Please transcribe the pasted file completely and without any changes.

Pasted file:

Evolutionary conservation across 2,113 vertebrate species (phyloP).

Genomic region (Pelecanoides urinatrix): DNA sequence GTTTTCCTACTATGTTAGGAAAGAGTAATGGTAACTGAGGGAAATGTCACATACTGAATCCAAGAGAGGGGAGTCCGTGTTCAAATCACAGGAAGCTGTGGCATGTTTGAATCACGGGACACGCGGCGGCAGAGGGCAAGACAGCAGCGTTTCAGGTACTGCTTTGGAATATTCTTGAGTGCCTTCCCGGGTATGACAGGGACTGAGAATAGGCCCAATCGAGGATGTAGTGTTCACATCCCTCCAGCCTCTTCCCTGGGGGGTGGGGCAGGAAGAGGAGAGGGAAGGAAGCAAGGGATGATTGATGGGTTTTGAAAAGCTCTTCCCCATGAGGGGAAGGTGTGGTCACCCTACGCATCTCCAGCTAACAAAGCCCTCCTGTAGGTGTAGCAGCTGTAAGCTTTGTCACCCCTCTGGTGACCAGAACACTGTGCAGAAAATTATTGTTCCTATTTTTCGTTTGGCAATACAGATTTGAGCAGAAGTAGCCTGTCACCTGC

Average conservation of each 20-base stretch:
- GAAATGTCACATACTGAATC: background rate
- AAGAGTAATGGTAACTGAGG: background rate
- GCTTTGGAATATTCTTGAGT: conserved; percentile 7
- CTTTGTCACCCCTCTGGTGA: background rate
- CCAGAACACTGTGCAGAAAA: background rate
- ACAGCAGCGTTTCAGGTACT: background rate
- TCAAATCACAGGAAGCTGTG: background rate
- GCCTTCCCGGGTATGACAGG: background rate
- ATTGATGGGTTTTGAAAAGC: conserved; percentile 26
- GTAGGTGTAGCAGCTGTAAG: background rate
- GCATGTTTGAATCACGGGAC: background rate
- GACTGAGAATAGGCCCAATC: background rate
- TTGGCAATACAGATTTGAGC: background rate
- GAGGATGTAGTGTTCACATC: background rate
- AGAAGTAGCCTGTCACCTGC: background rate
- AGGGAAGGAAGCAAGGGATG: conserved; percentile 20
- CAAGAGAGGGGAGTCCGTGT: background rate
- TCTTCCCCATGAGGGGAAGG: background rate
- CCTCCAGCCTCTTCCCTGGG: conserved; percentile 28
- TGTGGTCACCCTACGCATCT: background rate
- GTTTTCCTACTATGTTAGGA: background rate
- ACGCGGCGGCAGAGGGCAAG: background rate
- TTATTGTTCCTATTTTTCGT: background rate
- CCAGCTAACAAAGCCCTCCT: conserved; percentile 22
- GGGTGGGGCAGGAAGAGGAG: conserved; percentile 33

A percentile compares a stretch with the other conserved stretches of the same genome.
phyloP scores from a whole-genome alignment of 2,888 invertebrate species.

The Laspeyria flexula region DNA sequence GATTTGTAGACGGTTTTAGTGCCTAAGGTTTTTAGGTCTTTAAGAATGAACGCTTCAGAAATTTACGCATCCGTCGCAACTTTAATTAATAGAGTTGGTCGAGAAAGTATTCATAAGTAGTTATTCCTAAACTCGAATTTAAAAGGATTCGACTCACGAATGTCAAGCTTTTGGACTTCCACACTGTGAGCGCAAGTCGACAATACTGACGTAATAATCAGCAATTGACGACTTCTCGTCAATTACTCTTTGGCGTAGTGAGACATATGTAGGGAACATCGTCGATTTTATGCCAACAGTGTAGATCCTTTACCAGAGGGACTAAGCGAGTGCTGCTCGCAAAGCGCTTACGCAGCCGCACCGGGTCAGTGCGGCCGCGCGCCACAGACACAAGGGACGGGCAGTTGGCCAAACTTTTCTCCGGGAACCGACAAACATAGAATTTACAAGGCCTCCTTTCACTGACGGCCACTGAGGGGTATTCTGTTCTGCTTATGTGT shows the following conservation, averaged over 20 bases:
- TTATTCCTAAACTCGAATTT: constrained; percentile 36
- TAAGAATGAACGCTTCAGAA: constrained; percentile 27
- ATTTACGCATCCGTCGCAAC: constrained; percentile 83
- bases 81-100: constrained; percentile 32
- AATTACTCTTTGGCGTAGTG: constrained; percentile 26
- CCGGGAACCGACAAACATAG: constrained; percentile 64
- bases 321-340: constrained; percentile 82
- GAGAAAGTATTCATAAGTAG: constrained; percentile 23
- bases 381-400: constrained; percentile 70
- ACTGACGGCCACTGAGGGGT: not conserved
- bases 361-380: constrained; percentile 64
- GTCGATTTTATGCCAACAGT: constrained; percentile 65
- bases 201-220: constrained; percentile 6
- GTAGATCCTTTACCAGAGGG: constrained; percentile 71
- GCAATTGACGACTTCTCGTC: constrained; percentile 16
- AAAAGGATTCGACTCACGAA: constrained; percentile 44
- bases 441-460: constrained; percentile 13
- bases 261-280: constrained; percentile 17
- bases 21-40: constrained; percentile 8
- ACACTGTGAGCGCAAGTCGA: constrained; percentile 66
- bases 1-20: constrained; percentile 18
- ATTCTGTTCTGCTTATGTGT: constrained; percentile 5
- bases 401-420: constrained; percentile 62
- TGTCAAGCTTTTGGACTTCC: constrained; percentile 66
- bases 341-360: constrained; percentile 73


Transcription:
Evolutionary conservation across 2,113 vertebrate species (phyloP).

Genomic region (Pelecanoides urinatrix): DNA sequence GTTTTCCTACTATGTTAGGAAAGAGTAATGGTAACTGAGGGAAATGTCACATACTGAATCCAAGAGAGGGGAGTCCGTGTTCAAATCACAGGAAGCTGTGGCATGTTTGAATCACGGGACACGCGGCGGCAGAGGGCAAGACAGCAGCGTTTCAGGTACTGCTTTGGAATATTCTTGAGTGCCTTCCCGGGTATGACAGGGACTGAGAATAGGCCCAATCGAGGATGTAGTGTTCACATCCCTCCAGCCTCTTCCCTGGGGGGTGGGGCAGGAAGAGGAGAGGGAAGGAAGCAAGGGATGATTGATGGGTTTTGAAAAGCTCTTCCCCATGAGGGGAAGGTGTGGTCACCCTACGCATCTCCAGCTAACAAAGCCCTCCTGTAGGTGTAGCAGCTGTAAGCTTTGTCACCCCTCTGGTGACCAGAACACTGTGCAGAAAATTATTGTTCCTATTTTTCGTTTGGCAATACAGATTTGAGCAGAAGTAGCCTGTCACCTGC

Average conservation of each 20-base stretch:
- GAAATGTCACATACTGAATC: background rate
- AAGAGTAATGGTAACTGAGG: background rate
- GCTTTGGAATATTCTTGAGT: conserved; percentile 7
- CTTTGTCACCCCTCTGGTGA: background rate
- CCAGAACACTGTGCAGAAAA: background rate
- ACAGCAGCGTTTCAGGTACT: background rate
- TCAAATCACAGGAAGCTGTG: background rate
- GCCTTCCCGGGTATGACAGG: background rate
- ATTGATGGGTTTTGAAAAGC: conserved; percentile 26
- GTAGGTGTAGCAGCTGTAAG: background rate
- GCATGTTTGAATCACGGGAC: background rate
- GACTGAGAATAGGCCCAATC: background rate
- TTGGCAATACAGATTTGAGC: background rate
- GAGGATGTAGTGTTCACATC: background rate
- AGAAGTAGCCTGTCACCTGC: background rate
- AGGGAAGGAAGCAAGGGATG: conserved; percentile 20
- CAAGAGAGGGGAGTCCGTGT: background rate
- TCTTCCCCATGAGGGGAAGG: background rate
- CCTCCAGCCTCTTCCCTGGG: conserved; percentile 28
- TGTGGTCACCCTACGCATCT: background rate
- GTTTTCCTACTATGTTAGGA: background rate
- ACGCGGCGGCAGAGGGCAAG: background rate
- TTATTGTTCCTATTTTTCGT: background rate
- CCAGCTAACAAAGCCCTCCT: conserved; percentile 22
- GGGTGGGGCAGGAAGAGGAG: conserved; percentile 33

A percentile compares a stretch with the other conserved stretches of the same genome.
phyloP scores from a whole-genome alignment of 2,888 invertebrate species.

The Laspeyria flexula region DNA sequence GATTTGTAGACGGTTTTAGTGCCTAAGGTTTTTAGGTCTTTAAGAATGAACGCTTCAGAAATTTACGCATCCGTCGCAACTTTAATTAATAGAGTTGGTCGAGAAAGTATTCATAAGTAGTTATTCCTAAACTCGAATTTAAAAGGATTCGACTCACGAATGTCAAGCTTTTGGACTTCCACACTGTGAGCGCAAGTCGACAATACTGACGTAATAATCAGCAATTGACGACTTCTCGTCAATTACTCTTTGGCGTAGTGAGACATATGTAGGGAACATCGTCGATTTTATGCCAACAGTGTAGATCCTTTACCAGAGGGACTAAGCGAGTGCTGCTCGCAAAGCGCTTACGCAGCCGCACCGGGTCAGTGCGGCCGCGCGCCACAGACACAAGGGACGGGCAGTTGGCCAAACTTTTCTCCGGGAACCGACAAACATAGAATTTACAAGGCCTCCTTTCACTGACGGCCACTGAGGGGTATTCTGTTCTGCTTATGTGT shows the following conservation, averaged over 20 bases:
- TTATTCCTAAACTCGAATTT: constrained; percentile 36
- TAAGAATGAACGCTTCAGAA: constrained; percentile 27
- ATTTACGCATCCGTCGCAAC: constrained; percentile 83
- bases 81-100: constrained; percentile 32
- AATTACTCTTTGGCGTAGTG: constrained; percentile 26
- CCGGGAACCGACAAACATAG: constrained; percentile 64
- bases 321-340: constrained; percentile 82
- GAGAAAGTATTCATAAGTAG: constrained; percentile 23
- bases 381-400: constrained; percentile 70
- ACTGACGGCCACTGAGGGGT: not conserved
- bases 361-380: constrained; percentile 64
- GTCGATTTTATGCCAACAGT: constrained; percentile 65
- bases 201-220: constrained; percentile 6
- GTAGATCCTTTACCAGAGGG: constrained; percentile 71
- GCAATTGACGACTTCTCGTC: constrained; percentile 16
- AAAAGGATTCGACTCACGAA: constrained; percentile 44
- bases 441-460: constrained; percentile 13
- bases 261-280: constrained; percentile 17
- bases 21-40: constrained; percentile 8
- ACACTGTGAGCGCAAGTCGA: constrained; percentile 66
- bases 1-20: constrained; percentile 18
- ATTCTGTTCTGCTTATGTGT: constrained; percentile 5
- bases 401-420: constrained; percentile 62
- TGTCAAGCTTTTGGACTTCC: constrained; percentile 66
- bases 341-360: constrained; percentile 73